We filled up on cheap American petrol just before the Canadian border. We were asked a number of questions by Canadian Immigration officials, but nothing like the rigmarole of the previous border crossing into Canada on the West Coast: It seems that having a tame, regular rental car does not raise eyebrows as much as an old Land Rover does.

We were now in the province of Québec and it seemed rather odd to suddenly encounter French signs while still in North America. We had got used to bi-lingual English/French in British Columbia, but it appeared that only the English speaking part of Canada was required to be bi-lingual. The French Canadians seem to have inherited the traits of their Gaullic ancestors and decided that they didn’t need to bother with bi-lingual signs.

This arrogance also applied to business brand names. Kentucky Fried Chicken had buckled under the pressure to re-brand as Poulet Fritte Kentucky in this part of Canada. But, now that Kentucky Fried Chicken had re-branded across the world as KFC, they had the global meaninglessness of PFK in Québec.

I remembered the Montreal business students we had met, while they were on holiday in Cape Cod. They told us that they were very concerned that the strict French language code, even for global branded companies, was driving business away from Quebec.

If we remained here, Eventful Woman would have to become femme mouvementée and "the husband" would turn into LM (le mari).

Although I can read French, we decided to do our bit for the English language business-branding cause, and to keep driving west until we found a bi-lingual sign for accommodation. We both agreed the defiance was worth it, even if this meant breaking our "5 pm find-a-bed-for-the-night" rule. Fortunately, we were not kept up too late, as the first we found was only after we had driven over the provincial line into Ontario. Then, many bi-lingual signs miraculously reappeared. We found a quiet motel with an attached restaurant, which had a reasonably priced banquet meal. We stuffed ourselves full to celebrate our business acumen.

The next day we cruised along Route 2, by the Great Lakes St Lawrence Seaway. This is a deep draft waterway extending 3,700 km (2,340 miles) from the Atlantic Ocean to the head of the Great Lakes. We stopped at The Iroquois Lock to watch the ship, "Canadian Progress", trundle through. I was very impressed how this huge ship was manoeuvred within such a tight space.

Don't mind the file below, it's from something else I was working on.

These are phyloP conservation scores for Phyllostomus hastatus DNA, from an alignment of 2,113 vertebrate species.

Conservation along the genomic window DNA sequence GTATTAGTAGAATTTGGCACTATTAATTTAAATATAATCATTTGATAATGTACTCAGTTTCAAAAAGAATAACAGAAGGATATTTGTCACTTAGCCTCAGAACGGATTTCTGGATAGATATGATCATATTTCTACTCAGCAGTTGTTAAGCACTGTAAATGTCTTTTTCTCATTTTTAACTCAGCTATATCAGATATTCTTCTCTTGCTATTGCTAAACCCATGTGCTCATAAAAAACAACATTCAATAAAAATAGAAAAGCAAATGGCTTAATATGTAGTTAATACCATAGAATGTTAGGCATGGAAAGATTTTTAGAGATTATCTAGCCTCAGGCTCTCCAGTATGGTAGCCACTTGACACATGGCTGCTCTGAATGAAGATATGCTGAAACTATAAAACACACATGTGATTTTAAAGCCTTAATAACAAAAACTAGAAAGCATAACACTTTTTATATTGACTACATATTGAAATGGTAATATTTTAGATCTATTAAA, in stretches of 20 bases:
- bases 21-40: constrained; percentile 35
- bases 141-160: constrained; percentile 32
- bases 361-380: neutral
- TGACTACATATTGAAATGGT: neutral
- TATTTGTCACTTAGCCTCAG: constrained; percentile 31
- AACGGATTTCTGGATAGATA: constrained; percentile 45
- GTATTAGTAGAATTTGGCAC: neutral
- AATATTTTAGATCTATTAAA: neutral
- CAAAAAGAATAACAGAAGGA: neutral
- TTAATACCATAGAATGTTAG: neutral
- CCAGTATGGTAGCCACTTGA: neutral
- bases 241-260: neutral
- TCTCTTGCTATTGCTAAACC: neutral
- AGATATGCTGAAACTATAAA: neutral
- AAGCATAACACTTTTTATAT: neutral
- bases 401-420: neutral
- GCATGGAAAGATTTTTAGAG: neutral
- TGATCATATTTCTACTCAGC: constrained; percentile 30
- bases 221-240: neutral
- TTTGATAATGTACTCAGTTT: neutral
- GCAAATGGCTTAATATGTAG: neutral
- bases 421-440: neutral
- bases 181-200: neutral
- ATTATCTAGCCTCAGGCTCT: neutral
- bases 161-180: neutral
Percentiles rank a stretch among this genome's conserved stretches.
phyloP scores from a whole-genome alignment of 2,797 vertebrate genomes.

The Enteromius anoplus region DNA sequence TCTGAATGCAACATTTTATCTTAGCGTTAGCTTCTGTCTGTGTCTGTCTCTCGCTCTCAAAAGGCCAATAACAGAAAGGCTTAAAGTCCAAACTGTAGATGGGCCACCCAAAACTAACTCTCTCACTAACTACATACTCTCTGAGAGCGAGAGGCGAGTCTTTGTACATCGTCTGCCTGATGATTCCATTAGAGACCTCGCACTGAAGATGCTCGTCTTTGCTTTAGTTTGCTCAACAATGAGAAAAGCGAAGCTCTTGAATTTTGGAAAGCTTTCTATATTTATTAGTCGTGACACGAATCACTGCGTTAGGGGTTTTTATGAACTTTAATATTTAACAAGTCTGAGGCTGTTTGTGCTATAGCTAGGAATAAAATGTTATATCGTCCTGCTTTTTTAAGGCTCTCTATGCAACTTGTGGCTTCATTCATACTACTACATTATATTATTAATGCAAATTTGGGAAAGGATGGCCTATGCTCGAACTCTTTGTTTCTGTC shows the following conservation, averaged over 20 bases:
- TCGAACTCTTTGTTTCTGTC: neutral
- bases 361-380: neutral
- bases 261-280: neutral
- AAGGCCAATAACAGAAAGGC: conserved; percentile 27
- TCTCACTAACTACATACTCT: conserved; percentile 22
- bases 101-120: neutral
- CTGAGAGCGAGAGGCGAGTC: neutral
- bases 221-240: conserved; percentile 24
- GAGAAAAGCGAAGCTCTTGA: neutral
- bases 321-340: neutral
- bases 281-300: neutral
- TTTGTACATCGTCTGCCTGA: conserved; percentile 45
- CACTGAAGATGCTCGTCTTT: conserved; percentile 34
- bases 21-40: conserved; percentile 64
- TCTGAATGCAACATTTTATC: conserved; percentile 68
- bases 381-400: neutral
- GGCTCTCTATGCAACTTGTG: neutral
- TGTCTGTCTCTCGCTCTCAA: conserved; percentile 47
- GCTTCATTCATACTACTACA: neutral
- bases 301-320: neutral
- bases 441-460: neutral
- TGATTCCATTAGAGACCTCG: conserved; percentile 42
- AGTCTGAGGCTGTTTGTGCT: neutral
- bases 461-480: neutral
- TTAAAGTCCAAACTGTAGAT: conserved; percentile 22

The distance between the lock gates was 285 metres (934 ft) and the lock was 24.5 metres (80 ft) across. The biggest ship they could handle was 222.5 metres (730 ft) long and had a beam of 23 metres (75ft 6 ins).

The weather had been warming up in the last few days and now it was quite humid. The back seat of our rental Chevrolet was piled with our jackets and jerseys. We had fortunately thought to put one pair of shorts each into our holiday bag. The rest we had left in the Land Rover for shipping. We were hot and sticky by the time we arrived at our Canadian friends, Lander and Terri, who lived in Hamilton, Ontario. There were hugs all around and we were soon slurping cool drinks.

We had met Lander while he was hitchhiking his way through New Zealand. He was doing his "O.E." (overseas experience/holiday) while Terri, then his girlfriend, was finishing her PhD. A classic car friend of ours had been on a car rally in Christchurch, without a navigator. When he saw Lander standing on the side of the road, taking photos of all the classic cars zooming past, our friend had stopped and asked him if was any good at navigating. He was, and they finished the entire rally together. Later, our friend and Lander cruised up to Auckland together. They stayed with us, and we have kept in touch with Lander ever since.

Lander and Terri provided a 2-day holiday haven. Most of the time was spent talking, eating and drinking. We also caught up on washing, photo processing and emails. As we were in a rental car, we didn’t have to spend our precious leisure time on vehicle maintenance. Hoo-bloody-ray!

© Eventful Woman, 2008